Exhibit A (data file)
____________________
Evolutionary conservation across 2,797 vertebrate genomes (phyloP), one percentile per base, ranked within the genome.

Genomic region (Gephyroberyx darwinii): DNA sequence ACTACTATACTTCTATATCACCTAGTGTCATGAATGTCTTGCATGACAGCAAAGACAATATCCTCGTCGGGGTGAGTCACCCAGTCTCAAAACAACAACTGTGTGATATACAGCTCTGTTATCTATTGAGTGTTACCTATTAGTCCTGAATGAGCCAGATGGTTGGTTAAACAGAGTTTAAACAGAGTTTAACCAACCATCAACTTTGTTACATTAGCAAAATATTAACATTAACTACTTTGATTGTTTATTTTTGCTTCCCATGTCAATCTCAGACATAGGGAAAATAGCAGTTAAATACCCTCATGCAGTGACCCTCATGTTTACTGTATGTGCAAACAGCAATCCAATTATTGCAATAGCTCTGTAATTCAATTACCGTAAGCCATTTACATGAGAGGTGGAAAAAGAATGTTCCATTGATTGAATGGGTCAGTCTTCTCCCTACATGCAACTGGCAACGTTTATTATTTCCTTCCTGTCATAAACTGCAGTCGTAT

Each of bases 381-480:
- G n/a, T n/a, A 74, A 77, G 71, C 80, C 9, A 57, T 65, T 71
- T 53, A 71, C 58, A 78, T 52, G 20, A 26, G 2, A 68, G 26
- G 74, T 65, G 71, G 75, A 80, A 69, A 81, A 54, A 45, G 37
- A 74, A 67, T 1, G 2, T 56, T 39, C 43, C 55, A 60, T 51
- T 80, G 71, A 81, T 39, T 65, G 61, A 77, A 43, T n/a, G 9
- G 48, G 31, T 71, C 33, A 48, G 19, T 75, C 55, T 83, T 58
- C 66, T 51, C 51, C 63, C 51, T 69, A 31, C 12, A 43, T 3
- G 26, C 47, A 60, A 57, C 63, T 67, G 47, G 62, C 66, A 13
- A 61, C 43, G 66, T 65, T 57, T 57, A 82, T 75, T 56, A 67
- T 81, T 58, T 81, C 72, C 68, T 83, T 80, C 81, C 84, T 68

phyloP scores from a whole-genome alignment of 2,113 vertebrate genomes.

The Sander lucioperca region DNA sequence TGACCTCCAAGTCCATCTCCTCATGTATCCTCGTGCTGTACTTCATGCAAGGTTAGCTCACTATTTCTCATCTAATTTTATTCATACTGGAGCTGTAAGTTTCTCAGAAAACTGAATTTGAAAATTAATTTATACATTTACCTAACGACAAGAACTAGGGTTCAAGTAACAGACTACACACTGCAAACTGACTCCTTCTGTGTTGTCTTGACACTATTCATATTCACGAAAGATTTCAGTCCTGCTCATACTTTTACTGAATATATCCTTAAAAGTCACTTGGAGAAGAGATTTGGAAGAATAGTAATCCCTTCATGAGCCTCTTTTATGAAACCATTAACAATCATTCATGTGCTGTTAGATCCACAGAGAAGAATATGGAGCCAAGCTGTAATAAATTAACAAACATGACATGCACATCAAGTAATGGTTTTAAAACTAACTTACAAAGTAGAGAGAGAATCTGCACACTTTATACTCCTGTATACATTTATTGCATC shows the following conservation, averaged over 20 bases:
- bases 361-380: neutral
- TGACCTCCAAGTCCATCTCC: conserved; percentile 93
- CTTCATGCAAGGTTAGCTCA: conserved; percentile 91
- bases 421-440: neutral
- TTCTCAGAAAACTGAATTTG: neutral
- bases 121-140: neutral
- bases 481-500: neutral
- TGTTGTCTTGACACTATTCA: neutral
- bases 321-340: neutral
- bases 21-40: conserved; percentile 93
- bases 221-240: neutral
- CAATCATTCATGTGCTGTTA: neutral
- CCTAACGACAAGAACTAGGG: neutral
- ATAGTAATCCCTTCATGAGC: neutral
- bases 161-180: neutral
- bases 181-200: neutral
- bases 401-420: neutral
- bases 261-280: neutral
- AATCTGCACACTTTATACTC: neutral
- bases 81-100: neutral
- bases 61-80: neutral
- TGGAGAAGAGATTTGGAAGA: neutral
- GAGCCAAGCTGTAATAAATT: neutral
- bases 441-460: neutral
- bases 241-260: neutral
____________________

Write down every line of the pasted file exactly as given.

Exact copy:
Evolutionary conservation across 2,797 vertebrate genomes (phyloP), one percentile per base, ranked within the genome.

Genomic region (Gephyroberyx darwinii): DNA sequence ACTACTATACTTCTATATCACCTAGTGTCATGAATGTCTTGCATGACAGCAAAGACAATATCCTCGTCGGGGTGAGTCACCCAGTCTCAAAACAACAACTGTGTGATATACAGCTCTGTTATCTATTGAGTGTTACCTATTAGTCCTGAATGAGCCAGATGGTTGGTTAAACAGAGTTTAAACAGAGTTTAACCAACCATCAACTTTGTTACATTAGCAAAATATTAACATTAACTACTTTGATTGTTTATTTTTGCTTCCCATGTCAATCTCAGACATAGGGAAAATAGCAGTTAAATACCCTCATGCAGTGACCCTCATGTTTACTGTATGTGCAAACAGCAATCCAATTATTGCAATAGCTCTGTAATTCAATTACCGTAAGCCATTTACATGAGAGGTGGAAAAAGAATGTTCCATTGATTGAATGGGTCAGTCTTCTCCCTACATGCAACTGGCAACGTTTATTATTTCCTTCCTGTCATAAACTGCAGTCGTAT

Each of bases 381-480:
- G n/a, T n/a, A 74, A 77, G 71, C 80, C 9, A 57, T 65, T 71
- T 53, A 71, C 58, A 78, T 52, G 20, A 26, G 2, A 68, G 26
- G 74, T 65, G 71, G 75, A 80, A 69, A 81, A 54, A 45, G 37
- A 74, A 67, T 1, G 2, T 56, T 39, C 43, C 55, A 60, T 51
- T 80, G 71, A 81, T 39, T 65, G 61, A 77, A 43, T n/a, G 9
- G 48, G 31, T 71, C 33, A 48, G 19, T 75, C 55, T 83, T 58
- C 66, T 51, C 51, C 63, C 51, T 69, A 31, C 12, A 43, T 3
- G 26, C 47, A 60, A 57, C 63, T 67, G 47, G 62, C 66, A 13
- A 61, C 43, G 66, T 65, T 57, T 57, A 82, T 75, T 56, A 67
- T 81, T 58, T 81, C 72, C 68, T 83, T 80, C 81, C 84, T 68

phyloP scores from a whole-genome alignment of 2,113 vertebrate genomes.

The Sander lucioperca region DNA sequence TGACCTCCAAGTCCATCTCCTCATGTATCCTCGTGCTGTACTTCATGCAAGGTTAGCTCACTATTTCTCATCTAATTTTATTCATACTGGAGCTGTAAGTTTCTCAGAAAACTGAATTTGAAAATTAATTTATACATTTACCTAACGACAAGAACTAGGGTTCAAGTAACAGACTACACACTGCAAACTGACTCCTTCTGTGTTGTCTTGACACTATTCATATTCACGAAAGATTTCAGTCCTGCTCATACTTTTACTGAATATATCCTTAAAAGTCACTTGGAGAAGAGATTTGGAAGAATAGTAATCCCTTCATGAGCCTCTTTTATGAAACCATTAACAATCATTCATGTGCTGTTAGATCCACAGAGAAGAATATGGAGCCAAGCTGTAATAAATTAACAAACATGACATGCACATCAAGTAATGGTTTTAAAACTAACTTACAAAGTAGAGAGAGAATCTGCACACTTTATACTCCTGTATACATTTATTGCATC shows the following conservation, averaged over 20 bases:
- bases 361-380: neutral
- TGACCTCCAAGTCCATCTCC: conserved; percentile 93
- CTTCATGCAAGGTTAGCTCA: conserved; percentile 91
- bases 421-440: neutral
- TTCTCAGAAAACTGAATTTG: neutral
- bases 121-140: neutral
- bases 481-500: neutral
- TGTTGTCTTGACACTATTCA: neutral
- bases 321-340: neutral
- bases 21-40: conserved; percentile 93
- bases 221-240: neutral
- CAATCATTCATGTGCTGTTA: neutral
- CCTAACGACAAGAACTAGGG: neutral
- ATAGTAATCCCTTCATGAGC: neutral
- bases 161-180: neutral
- bases 181-200: neutral
- bases 401-420: neutral
- bases 261-280: neutral
- AATCTGCACACTTTATACTC: neutral
- bases 81-100: neutral
- bases 61-80: neutral
- TGGAGAAGAGATTTGGAAGA: neutral
- GAGCCAAGCTGTAATAAATT: neutral
- bases 441-460: neutral
- bases 241-260: neutral